ANKARA — For the fifth time since October, another bomb has rocked one of Turkey's two biggest cities — Istanbul and Ankara — pushing the overall death toll in recent months to nearly 200 with hundreds more injured.
The latest suicide bomber struck March 19 on Istiklal Avenue, one of Istanbul's busiest streets and a favorite tourist attraction. It killed three Israelis, one Iranian and injured more than 30 others. Two of the Israeli citizens who died also had US citizenship, Turkish officials said.
Turkish Interior Minister Efkan Ala March 20 identified the suicide bomber as Mehmet Ozturk, born 1992 in the southern city of Gaziantep.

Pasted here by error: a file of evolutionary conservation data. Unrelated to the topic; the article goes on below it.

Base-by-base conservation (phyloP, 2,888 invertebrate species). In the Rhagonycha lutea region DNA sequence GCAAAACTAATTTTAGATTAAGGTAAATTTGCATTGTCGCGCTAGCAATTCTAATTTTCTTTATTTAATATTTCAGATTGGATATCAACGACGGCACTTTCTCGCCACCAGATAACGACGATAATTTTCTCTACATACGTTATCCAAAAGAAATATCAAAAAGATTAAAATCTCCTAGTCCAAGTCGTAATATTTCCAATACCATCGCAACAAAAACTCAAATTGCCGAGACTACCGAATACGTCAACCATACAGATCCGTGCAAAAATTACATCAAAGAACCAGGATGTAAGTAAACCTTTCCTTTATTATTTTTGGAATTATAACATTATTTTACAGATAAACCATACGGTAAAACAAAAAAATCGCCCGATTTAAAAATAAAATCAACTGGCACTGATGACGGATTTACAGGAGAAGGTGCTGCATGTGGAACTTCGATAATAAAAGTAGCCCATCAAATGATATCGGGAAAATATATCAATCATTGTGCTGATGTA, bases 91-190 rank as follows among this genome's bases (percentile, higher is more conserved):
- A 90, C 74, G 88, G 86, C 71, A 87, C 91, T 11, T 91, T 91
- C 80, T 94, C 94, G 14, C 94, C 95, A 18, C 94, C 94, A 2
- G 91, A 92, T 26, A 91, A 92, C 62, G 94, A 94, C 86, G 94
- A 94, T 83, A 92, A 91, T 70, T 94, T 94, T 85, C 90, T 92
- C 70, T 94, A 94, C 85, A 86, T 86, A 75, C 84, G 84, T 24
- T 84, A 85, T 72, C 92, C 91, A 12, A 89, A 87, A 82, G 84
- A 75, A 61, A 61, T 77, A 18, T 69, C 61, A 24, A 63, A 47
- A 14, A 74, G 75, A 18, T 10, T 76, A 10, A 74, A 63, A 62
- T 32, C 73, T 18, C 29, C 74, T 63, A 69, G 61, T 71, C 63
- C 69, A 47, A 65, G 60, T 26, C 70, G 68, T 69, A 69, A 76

Ala said Ozturk had links with the jihadist Islamic State of Iraq and the Levant (ISIL) group.
The bomb in Istanbul was the second radical Islamist suicide attack on tourist groups in Istanbul since January.
On Sunday, many roads in Istanbul were cordoned off for security reasons, and television footage showed streets and areas that are usually bustling virtually abandoned.
A soccer derby game between two major teams of Istanbul, Galatasaray and Fenerbahce, was postponed for security reasons on short notice.
In Ankara, too, streets on Sunday were empty with few cars driving and fewer pedestrians than usual out. Most main roads had security checkpoints.
One anti-terror expert said that an end to urban bomb attacks in Turkey did not look imminent. "This may be a new wave of terrorism that may target Turkish cities in the next few years, at least," he said.
Burak Ege Bekdil is the Turkey correspondent for Defense News.